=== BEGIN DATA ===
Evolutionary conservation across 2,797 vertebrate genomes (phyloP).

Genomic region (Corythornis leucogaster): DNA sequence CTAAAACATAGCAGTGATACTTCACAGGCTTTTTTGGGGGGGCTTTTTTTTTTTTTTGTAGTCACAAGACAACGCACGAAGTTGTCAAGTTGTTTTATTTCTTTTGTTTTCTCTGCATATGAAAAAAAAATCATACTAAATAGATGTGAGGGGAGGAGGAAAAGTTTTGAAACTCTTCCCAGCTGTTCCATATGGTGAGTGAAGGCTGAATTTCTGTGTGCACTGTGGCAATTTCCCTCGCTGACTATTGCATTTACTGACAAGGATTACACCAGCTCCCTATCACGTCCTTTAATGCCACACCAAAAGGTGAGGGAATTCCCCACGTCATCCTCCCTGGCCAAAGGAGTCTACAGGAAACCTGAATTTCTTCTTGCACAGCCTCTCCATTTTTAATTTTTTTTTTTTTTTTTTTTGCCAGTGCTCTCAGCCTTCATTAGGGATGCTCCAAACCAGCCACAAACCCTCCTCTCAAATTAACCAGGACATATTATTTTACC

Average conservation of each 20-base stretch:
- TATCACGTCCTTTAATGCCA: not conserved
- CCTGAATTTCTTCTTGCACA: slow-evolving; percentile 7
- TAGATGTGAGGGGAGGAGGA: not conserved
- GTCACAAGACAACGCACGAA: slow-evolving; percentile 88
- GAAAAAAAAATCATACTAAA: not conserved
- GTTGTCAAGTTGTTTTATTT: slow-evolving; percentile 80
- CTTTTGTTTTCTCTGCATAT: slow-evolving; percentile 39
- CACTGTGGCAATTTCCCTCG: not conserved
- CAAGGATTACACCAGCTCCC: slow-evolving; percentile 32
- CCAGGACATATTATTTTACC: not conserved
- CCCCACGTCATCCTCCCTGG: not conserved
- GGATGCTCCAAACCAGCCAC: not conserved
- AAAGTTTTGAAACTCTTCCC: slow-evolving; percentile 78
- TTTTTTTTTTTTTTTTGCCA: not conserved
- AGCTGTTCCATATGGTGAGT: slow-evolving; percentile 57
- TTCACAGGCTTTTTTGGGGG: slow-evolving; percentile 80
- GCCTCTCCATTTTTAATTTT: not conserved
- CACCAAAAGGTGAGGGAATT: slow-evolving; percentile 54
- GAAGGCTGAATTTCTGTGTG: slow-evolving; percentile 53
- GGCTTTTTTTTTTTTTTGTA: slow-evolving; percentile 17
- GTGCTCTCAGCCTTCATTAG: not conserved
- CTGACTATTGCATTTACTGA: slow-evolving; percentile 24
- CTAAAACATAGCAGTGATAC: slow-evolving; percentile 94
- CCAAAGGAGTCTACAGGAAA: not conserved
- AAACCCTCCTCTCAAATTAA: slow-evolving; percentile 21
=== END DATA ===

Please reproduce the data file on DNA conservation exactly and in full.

Evolutionary conservation across 2,797 vertebrate genomes (phyloP).

Genomic region (Corythornis leucogaster): DNA sequence CTAAAACATAGCAGTGATACTTCACAGGCTTTTTTGGGGGGGCTTTTTTTTTTTTTTGTAGTCACAAGACAACGCACGAAGTTGTCAAGTTGTTTTATTTCTTTTGTTTTCTCTGCATATGAAAAAAAAATCATACTAAATAGATGTGAGGGGAGGAGGAAAAGTTTTGAAACTCTTCCCAGCTGTTCCATATGGTGAGTGAAGGCTGAATTTCTGTGTGCACTGTGGCAATTTCCCTCGCTGACTATTGCATTTACTGACAAGGATTACACCAGCTCCCTATCACGTCCTTTAATGCCACACCAAAAGGTGAGGGAATTCCCCACGTCATCCTCCCTGGCCAAAGGAGTCTACAGGAAACCTGAATTTCTTCTTGCACAGCCTCTCCATTTTTAATTTTTTTTTTTTTTTTTTTTGCCAGTGCTCTCAGCCTTCATTAGGGATGCTCCAAACCAGCCACAAACCCTCCTCTCAAATTAACCAGGACATATTATTTTACC

Average conservation of each 20-base stretch:
- TATCACGTCCTTTAATGCCA: not conserved
- CCTGAATTTCTTCTTGCACA: slow-evolving; percentile 7
- TAGATGTGAGGGGAGGAGGA: not conserved
- GTCACAAGACAACGCACGAA: slow-evolving; percentile 88
- GAAAAAAAAATCATACTAAA: not conserved
- GTTGTCAAGTTGTTTTATTT: slow-evolving; percentile 80
- CTTTTGTTTTCTCTGCATAT: slow-evolving; percentile 39
- CACTGTGGCAATTTCCCTCG: not conserved
- CAAGGATTACACCAGCTCCC: slow-evolving; percentile 32
- CCAGGACATATTATTTTACC: not conserved
- CCCCACGTCATCCTCCCTGG: not conserved
- GGATGCTCCAAACCAGCCAC: not conserved
- AAAGTTTTGAAACTCTTCCC: slow-evolving; percentile 78
- TTTTTTTTTTTTTTTTGCCA: not conserved
- AGCTGTTCCATATGGTGAGT: slow-evolving; percentile 57
- TTCACAGGCTTTTTTGGGGG: slow-evolving; percentile 80
- GCCTCTCCATTTTTAATTTT: not conserved
- CACCAAAAGGTGAGGGAATT: slow-evolving; percentile 54
- GAAGGCTGAATTTCTGTGTG: slow-evolving; percentile 53
- GGCTTTTTTTTTTTTTTGTA: slow-evolving; percentile 17
- GTGCTCTCAGCCTTCATTAG: not conserved
- CTGACTATTGCATTTACTGA: slow-evolving; percentile 24
- CTAAAACATAGCAGTGATAC: slow-evolving; percentile 94
- CCAAAGGAGTCTACAGGAAA: not conserved
- AAACCCTCCTCTCAAATTAA: slow-evolving; percentile 21